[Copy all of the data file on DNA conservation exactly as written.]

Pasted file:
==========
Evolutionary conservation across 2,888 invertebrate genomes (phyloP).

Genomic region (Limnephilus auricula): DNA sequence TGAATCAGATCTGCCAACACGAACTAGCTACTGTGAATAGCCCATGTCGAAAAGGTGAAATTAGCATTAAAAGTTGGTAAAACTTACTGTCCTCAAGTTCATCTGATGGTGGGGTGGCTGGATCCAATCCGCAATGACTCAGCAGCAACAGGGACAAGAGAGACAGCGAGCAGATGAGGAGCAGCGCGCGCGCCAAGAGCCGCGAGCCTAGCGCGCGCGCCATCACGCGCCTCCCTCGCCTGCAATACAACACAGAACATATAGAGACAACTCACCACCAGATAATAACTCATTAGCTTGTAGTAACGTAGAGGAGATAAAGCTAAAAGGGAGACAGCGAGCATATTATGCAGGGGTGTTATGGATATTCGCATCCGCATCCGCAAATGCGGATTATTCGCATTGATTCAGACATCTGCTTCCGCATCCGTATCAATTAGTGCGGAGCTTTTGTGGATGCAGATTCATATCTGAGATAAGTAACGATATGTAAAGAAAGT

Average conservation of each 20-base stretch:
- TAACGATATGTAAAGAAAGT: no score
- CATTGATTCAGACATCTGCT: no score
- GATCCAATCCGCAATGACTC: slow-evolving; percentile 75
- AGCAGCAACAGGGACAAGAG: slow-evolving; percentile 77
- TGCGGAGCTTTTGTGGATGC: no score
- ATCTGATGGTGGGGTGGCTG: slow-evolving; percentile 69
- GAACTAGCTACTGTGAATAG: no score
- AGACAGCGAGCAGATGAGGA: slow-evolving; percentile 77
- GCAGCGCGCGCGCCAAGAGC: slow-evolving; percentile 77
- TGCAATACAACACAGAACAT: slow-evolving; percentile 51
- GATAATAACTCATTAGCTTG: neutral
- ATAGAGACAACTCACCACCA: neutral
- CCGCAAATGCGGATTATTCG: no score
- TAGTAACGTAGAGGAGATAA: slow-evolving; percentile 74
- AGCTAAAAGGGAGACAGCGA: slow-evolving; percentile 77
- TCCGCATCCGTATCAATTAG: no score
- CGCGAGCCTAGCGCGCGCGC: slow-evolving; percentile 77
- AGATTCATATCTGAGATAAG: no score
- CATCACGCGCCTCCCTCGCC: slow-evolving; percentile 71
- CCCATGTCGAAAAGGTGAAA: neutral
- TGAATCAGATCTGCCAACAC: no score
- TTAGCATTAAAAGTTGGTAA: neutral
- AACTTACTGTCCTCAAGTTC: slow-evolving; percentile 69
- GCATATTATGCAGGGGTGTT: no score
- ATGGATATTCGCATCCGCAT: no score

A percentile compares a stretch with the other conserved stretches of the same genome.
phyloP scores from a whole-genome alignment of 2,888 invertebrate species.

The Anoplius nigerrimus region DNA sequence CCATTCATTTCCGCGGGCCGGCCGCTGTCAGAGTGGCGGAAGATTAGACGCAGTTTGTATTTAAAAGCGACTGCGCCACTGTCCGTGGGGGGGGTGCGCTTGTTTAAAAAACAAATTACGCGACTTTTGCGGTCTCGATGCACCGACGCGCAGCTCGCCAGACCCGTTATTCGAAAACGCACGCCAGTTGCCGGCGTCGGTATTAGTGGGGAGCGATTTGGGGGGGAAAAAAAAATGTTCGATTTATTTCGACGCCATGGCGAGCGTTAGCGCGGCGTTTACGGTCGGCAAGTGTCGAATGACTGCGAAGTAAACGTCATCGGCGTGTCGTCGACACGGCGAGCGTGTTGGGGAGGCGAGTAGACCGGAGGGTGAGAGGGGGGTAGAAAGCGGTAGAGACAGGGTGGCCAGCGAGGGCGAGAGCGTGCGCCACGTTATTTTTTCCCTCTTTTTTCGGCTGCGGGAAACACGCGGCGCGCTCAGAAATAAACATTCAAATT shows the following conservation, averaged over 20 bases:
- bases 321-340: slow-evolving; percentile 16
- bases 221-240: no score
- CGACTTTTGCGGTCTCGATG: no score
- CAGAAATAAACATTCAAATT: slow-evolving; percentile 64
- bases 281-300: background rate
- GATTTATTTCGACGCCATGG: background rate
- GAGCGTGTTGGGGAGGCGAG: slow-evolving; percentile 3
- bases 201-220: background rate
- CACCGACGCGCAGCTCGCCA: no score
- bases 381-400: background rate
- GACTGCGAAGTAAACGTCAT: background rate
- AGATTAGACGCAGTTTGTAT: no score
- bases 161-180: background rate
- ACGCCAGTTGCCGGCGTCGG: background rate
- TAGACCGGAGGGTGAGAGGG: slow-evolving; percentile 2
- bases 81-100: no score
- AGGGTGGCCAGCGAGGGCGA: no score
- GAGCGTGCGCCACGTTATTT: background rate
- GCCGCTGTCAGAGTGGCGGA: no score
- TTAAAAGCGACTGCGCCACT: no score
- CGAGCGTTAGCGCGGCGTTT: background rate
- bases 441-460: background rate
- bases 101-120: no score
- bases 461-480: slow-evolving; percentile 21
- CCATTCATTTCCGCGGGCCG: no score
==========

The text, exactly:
Evolutionary conservation across 2,888 invertebrate genomes (phyloP).

Genomic region (Limnephilus auricula): DNA sequence TGAATCAGATCTGCCAACACGAACTAGCTACTGTGAATAGCCCATGTCGAAAAGGTGAAATTAGCATTAAAAGTTGGTAAAACTTACTGTCCTCAAGTTCATCTGATGGTGGGGTGGCTGGATCCAATCCGCAATGACTCAGCAGCAACAGGGACAAGAGAGACAGCGAGCAGATGAGGAGCAGCGCGCGCGCCAAGAGCCGCGAGCCTAGCGCGCGCGCCATCACGCGCCTCCCTCGCCTGCAATACAACACAGAACATATAGAGACAACTCACCACCAGATAATAACTCATTAGCTTGTAGTAACGTAGAGGAGATAAAGCTAAAAGGGAGACAGCGAGCATATTATGCAGGGGTGTTATGGATATTCGCATCCGCATCCGCAAATGCGGATTATTCGCATTGATTCAGACATCTGCTTCCGCATCCGTATCAATTAGTGCGGAGCTTTTGTGGATGCAGATTCATATCTGAGATAAGTAACGATATGTAAAGAAAGT

Average conservation of each 20-base stretch:
- TAACGATATGTAAAGAAAGT: no score
- CATTGATTCAGACATCTGCT: no score
- GATCCAATCCGCAATGACTC: slow-evolving; percentile 75
- AGCAGCAACAGGGACAAGAG: slow-evolving; percentile 77
- TGCGGAGCTTTTGTGGATGC: no score
- ATCTGATGGTGGGGTGGCTG: slow-evolving; percentile 69
- GAACTAGCTACTGTGAATAG: no score
- AGACAGCGAGCAGATGAGGA: slow-evolving; percentile 77
- GCAGCGCGCGCGCCAAGAGC: slow-evolving; percentile 77
- TGCAATACAACACAGAACAT: slow-evolving; percentile 51
- GATAATAACTCATTAGCTTG: neutral
- ATAGAGACAACTCACCACCA: neutral
- CCGCAAATGCGGATTATTCG: no score
- TAGTAACGTAGAGGAGATAA: slow-evolving; percentile 74
- AGCTAAAAGGGAGACAGCGA: slow-evolving; percentile 77
- TCCGCATCCGTATCAATTAG: no score
- CGCGAGCCTAGCGCGCGCGC: slow-evolving; percentile 77
- AGATTCATATCTGAGATAAG: no score
- CATCACGCGCCTCCCTCGCC: slow-evolving; percentile 71
- CCCATGTCGAAAAGGTGAAA: neutral
- TGAATCAGATCTGCCAACAC: no score
- TTAGCATTAAAAGTTGGTAA: neutral
- AACTTACTGTCCTCAAGTTC: slow-evolving; percentile 69
- GCATATTATGCAGGGGTGTT: no score
- ATGGATATTCGCATCCGCAT: no score

A percentile compares a stretch with the other conserved stretches of the same genome.
phyloP scores from a whole-genome alignment of 2,888 invertebrate species.

The Anoplius nigerrimus region DNA sequence CCATTCATTTCCGCGGGCCGGCCGCTGTCAGAGTGGCGGAAGATTAGACGCAGTTTGTATTTAAAAGCGACTGCGCCACTGTCCGTGGGGGGGGTGCGCTTGTTTAAAAAACAAATTACGCGACTTTTGCGGTCTCGATGCACCGACGCGCAGCTCGCCAGACCCGTTATTCGAAAACGCACGCCAGTTGCCGGCGTCGGTATTAGTGGGGAGCGATTTGGGGGGGAAAAAAAAATGTTCGATTTATTTCGACGCCATGGCGAGCGTTAGCGCGGCGTTTACGGTCGGCAAGTGTCGAATGACTGCGAAGTAAACGTCATCGGCGTGTCGTCGACACGGCGAGCGTGTTGGGGAGGCGAGTAGACCGGAGGGTGAGAGGGGGGTAGAAAGCGGTAGAGACAGGGTGGCCAGCGAGGGCGAGAGCGTGCGCCACGTTATTTTTTCCCTCTTTTTTCGGCTGCGGGAAACACGCGGCGCGCTCAGAAATAAACATTCAAATT shows the following conservation, averaged over 20 bases:
- bases 321-340: slow-evolving; percentile 16
- bases 221-240: no score
- CGACTTTTGCGGTCTCGATG: no score
- CAGAAATAAACATTCAAATT: slow-evolving; percentile 64
- bases 281-300: background rate
- GATTTATTTCGACGCCATGG: background rate
- GAGCGTGTTGGGGAGGCGAG: slow-evolving; percentile 3
- bases 201-220: background rate
- CACCGACGCGCAGCTCGCCA: no score
- bases 381-400: background rate
- GACTGCGAAGTAAACGTCAT: background rate
- AGATTAGACGCAGTTTGTAT: no score
- bases 161-180: background rate
- ACGCCAGTTGCCGGCGTCGG: background rate
- TAGACCGGAGGGTGAGAGGG: slow-evolving; percentile 2
- bases 81-100: no score
- AGGGTGGCCAGCGAGGGCGA: no score
- GAGCGTGCGCCACGTTATTT: background rate
- GCCGCTGTCAGAGTGGCGGA: no score
- TTAAAAGCGACTGCGCCACT: no score
- CGAGCGTTAGCGCGGCGTTT: background rate
- bases 441-460: background rate
- bases 101-120: no score
- bases 461-480: slow-evolving; percentile 21
- CCATTCATTTCCGCGGGCCG: no score